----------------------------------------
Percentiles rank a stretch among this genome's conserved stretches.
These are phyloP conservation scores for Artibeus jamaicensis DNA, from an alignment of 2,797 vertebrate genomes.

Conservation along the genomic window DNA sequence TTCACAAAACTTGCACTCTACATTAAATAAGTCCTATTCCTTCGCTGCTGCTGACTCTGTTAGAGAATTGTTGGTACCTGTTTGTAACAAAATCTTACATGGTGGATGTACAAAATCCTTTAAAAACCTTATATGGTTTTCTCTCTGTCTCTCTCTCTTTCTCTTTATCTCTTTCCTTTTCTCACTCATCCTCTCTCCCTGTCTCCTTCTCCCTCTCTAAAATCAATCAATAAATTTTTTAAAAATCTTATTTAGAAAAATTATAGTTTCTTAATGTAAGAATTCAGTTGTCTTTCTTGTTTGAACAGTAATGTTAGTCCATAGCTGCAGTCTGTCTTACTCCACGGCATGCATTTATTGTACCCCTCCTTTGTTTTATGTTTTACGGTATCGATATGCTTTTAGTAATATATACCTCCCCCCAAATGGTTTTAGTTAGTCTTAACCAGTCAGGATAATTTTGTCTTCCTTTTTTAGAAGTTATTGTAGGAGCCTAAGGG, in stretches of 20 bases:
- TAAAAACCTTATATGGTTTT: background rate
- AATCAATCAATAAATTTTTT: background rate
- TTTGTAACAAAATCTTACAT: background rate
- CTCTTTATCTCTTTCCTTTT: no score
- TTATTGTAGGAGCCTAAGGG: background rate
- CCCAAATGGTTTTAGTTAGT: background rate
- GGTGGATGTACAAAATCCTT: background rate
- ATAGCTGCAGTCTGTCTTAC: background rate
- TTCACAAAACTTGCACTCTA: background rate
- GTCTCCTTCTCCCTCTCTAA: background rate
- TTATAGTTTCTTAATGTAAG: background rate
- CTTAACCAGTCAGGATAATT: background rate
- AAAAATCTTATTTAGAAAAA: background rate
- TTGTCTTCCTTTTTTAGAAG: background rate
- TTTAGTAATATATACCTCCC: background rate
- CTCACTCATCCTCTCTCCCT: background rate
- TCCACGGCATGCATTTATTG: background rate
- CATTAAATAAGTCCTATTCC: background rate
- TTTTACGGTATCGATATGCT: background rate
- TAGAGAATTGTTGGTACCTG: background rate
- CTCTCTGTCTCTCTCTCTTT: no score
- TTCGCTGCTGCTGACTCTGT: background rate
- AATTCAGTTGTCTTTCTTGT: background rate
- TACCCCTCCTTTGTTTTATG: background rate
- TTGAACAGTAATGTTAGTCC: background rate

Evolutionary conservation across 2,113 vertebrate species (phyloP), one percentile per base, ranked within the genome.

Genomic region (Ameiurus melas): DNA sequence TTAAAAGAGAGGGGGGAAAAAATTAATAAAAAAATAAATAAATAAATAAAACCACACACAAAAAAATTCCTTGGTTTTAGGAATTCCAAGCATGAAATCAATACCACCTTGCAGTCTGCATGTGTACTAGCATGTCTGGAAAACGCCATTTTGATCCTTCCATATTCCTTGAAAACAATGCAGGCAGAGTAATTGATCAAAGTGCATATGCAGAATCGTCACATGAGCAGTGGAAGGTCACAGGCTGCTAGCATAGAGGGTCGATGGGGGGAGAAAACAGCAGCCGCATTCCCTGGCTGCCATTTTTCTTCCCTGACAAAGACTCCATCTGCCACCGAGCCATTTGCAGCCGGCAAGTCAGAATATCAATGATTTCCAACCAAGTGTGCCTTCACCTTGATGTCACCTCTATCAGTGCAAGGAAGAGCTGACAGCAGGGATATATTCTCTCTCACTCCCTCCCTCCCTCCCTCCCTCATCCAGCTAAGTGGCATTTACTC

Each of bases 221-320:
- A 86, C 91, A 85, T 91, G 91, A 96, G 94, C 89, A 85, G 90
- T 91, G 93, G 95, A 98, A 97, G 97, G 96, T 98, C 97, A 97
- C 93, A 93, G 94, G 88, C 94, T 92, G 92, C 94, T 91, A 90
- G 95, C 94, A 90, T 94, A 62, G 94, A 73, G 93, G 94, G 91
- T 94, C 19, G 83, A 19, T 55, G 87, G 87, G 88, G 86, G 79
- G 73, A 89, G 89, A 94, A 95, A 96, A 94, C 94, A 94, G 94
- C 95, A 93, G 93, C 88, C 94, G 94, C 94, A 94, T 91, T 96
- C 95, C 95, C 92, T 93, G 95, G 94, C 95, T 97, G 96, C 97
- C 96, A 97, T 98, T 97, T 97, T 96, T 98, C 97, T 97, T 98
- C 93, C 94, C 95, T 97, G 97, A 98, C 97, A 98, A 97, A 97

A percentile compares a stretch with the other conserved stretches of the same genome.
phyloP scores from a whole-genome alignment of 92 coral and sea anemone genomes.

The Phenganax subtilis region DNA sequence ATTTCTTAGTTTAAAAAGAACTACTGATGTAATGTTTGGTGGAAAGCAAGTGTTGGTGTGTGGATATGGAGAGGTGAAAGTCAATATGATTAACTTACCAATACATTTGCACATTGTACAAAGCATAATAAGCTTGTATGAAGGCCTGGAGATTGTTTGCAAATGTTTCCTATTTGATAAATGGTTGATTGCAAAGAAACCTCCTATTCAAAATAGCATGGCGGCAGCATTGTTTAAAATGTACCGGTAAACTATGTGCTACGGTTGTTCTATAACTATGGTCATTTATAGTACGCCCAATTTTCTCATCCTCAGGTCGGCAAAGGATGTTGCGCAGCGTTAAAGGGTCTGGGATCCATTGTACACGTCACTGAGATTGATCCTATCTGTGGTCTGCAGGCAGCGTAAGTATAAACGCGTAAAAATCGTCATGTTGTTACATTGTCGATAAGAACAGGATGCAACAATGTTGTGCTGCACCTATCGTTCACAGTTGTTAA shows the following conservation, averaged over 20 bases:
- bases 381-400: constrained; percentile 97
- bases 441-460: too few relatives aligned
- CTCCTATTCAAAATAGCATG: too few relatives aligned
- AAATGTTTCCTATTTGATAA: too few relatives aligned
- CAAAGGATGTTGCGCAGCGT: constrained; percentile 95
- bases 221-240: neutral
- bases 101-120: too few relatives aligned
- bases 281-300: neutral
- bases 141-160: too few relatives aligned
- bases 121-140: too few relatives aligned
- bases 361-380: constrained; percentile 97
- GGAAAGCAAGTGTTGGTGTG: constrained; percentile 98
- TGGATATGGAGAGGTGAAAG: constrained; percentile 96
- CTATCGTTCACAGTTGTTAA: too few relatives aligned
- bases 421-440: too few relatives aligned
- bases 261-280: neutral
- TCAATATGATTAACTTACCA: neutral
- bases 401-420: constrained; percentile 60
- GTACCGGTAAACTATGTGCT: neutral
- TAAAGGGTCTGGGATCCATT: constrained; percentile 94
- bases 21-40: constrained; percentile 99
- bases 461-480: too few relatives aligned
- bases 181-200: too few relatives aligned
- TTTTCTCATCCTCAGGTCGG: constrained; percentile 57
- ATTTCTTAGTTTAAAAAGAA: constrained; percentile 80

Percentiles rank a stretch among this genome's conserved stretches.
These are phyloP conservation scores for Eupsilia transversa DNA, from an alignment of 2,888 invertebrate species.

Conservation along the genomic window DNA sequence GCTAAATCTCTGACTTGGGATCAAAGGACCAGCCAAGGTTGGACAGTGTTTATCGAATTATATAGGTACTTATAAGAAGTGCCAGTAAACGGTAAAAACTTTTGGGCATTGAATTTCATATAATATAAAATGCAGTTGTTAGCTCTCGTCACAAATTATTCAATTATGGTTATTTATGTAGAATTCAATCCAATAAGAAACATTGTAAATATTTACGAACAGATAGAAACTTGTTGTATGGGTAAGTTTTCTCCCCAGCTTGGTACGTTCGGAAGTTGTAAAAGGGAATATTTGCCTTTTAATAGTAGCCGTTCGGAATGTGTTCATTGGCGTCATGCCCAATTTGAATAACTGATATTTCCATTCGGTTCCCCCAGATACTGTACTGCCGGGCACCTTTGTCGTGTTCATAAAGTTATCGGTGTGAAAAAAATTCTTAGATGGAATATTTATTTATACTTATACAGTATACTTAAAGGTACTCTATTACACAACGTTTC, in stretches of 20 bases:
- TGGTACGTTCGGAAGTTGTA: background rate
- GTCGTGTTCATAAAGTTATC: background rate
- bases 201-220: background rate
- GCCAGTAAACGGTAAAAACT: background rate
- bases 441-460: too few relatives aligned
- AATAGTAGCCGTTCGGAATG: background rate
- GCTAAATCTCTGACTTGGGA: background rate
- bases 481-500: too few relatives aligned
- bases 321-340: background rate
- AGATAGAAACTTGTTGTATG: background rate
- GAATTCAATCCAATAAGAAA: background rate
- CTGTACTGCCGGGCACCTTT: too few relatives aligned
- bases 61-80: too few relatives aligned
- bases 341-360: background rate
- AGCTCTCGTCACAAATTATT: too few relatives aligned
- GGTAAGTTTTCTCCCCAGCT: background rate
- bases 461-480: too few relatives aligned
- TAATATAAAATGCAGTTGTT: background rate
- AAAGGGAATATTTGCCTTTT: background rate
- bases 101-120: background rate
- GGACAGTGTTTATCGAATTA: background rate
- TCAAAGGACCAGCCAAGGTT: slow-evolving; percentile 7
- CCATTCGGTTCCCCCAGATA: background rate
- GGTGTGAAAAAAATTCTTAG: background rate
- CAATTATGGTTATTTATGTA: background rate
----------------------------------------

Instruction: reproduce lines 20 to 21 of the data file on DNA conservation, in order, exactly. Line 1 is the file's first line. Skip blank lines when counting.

- TCCACGGCATGCATTTATTG: background rate
- CATTAAATAAGTCCTATTCC: background rate